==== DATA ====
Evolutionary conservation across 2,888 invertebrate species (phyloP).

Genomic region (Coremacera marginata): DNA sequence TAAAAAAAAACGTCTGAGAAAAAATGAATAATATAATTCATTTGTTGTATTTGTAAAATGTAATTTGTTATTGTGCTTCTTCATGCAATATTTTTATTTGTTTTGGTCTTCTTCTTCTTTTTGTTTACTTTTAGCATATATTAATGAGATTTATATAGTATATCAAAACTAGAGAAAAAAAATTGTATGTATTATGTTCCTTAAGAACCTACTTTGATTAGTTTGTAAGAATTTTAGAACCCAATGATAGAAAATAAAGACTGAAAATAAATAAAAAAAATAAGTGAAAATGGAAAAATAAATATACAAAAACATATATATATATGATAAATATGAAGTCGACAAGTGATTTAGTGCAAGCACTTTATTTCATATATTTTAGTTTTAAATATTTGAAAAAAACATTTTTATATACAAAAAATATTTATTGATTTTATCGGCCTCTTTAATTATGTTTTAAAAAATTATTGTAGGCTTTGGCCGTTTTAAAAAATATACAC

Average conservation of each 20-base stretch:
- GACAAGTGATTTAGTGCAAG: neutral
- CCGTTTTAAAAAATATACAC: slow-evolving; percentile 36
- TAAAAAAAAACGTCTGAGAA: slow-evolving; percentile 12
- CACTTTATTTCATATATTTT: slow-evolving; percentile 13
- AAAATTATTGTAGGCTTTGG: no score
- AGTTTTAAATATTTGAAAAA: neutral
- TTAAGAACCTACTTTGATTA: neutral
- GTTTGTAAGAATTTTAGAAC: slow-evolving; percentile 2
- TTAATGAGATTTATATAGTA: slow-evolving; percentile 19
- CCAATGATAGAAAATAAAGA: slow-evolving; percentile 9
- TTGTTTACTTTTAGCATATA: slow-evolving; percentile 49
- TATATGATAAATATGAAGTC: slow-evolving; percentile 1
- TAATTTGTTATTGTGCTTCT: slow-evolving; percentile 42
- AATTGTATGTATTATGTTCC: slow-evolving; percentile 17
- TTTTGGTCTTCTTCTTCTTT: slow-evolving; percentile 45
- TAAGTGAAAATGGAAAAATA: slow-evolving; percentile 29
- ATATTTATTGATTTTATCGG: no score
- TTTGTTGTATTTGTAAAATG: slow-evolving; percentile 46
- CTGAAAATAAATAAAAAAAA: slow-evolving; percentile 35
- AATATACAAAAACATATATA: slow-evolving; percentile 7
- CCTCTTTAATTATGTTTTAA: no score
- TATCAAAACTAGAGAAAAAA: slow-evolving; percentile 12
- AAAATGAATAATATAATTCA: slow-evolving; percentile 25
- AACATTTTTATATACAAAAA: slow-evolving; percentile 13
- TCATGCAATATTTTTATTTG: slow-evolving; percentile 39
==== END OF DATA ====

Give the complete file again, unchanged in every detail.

Evolutionary conservation across 2,888 invertebrate species (phyloP).

Genomic region (Coremacera marginata): DNA sequence TAAAAAAAAACGTCTGAGAAAAAATGAATAATATAATTCATTTGTTGTATTTGTAAAATGTAATTTGTTATTGTGCTTCTTCATGCAATATTTTTATTTGTTTTGGTCTTCTTCTTCTTTTTGTTTACTTTTAGCATATATTAATGAGATTTATATAGTATATCAAAACTAGAGAAAAAAAATTGTATGTATTATGTTCCTTAAGAACCTACTTTGATTAGTTTGTAAGAATTTTAGAACCCAATGATAGAAAATAAAGACTGAAAATAAATAAAAAAAATAAGTGAAAATGGAAAAATAAATATACAAAAACATATATATATATGATAAATATGAAGTCGACAAGTGATTTAGTGCAAGCACTTTATTTCATATATTTTAGTTTTAAATATTTGAAAAAAACATTTTTATATACAAAAAATATTTATTGATTTTATCGGCCTCTTTAATTATGTTTTAAAAAATTATTGTAGGCTTTGGCCGTTTTAAAAAATATACAC

Average conservation of each 20-base stretch:
- GACAAGTGATTTAGTGCAAG: neutral
- CCGTTTTAAAAAATATACAC: slow-evolving; percentile 36
- TAAAAAAAAACGTCTGAGAA: slow-evolving; percentile 12
- CACTTTATTTCATATATTTT: slow-evolving; percentile 13
- AAAATTATTGTAGGCTTTGG: no score
- AGTTTTAAATATTTGAAAAA: neutral
- TTAAGAACCTACTTTGATTA: neutral
- GTTTGTAAGAATTTTAGAAC: slow-evolving; percentile 2
- TTAATGAGATTTATATAGTA: slow-evolving; percentile 19
- CCAATGATAGAAAATAAAGA: slow-evolving; percentile 9
- TTGTTTACTTTTAGCATATA: slow-evolving; percentile 49
- TATATGATAAATATGAAGTC: slow-evolving; percentile 1
- TAATTTGTTATTGTGCTTCT: slow-evolving; percentile 42
- AATTGTATGTATTATGTTCC: slow-evolving; percentile 17
- TTTTGGTCTTCTTCTTCTTT: slow-evolving; percentile 45
- TAAGTGAAAATGGAAAAATA: slow-evolving; percentile 29
- ATATTTATTGATTTTATCGG: no score
- TTTGTTGTATTTGTAAAATG: slow-evolving; percentile 46
- CTGAAAATAAATAAAAAAAA: slow-evolving; percentile 35
- AATATACAAAAACATATATA: slow-evolving; percentile 7
- CCTCTTTAATTATGTTTTAA: no score
- TATCAAAACTAGAGAAAAAA: slow-evolving; percentile 12
- AAAATGAATAATATAATTCA: slow-evolving; percentile 25
- AACATTTTTATATACAAAAA: slow-evolving; percentile 13
- TCATGCAATATTTTTATTTG: slow-evolving; percentile 39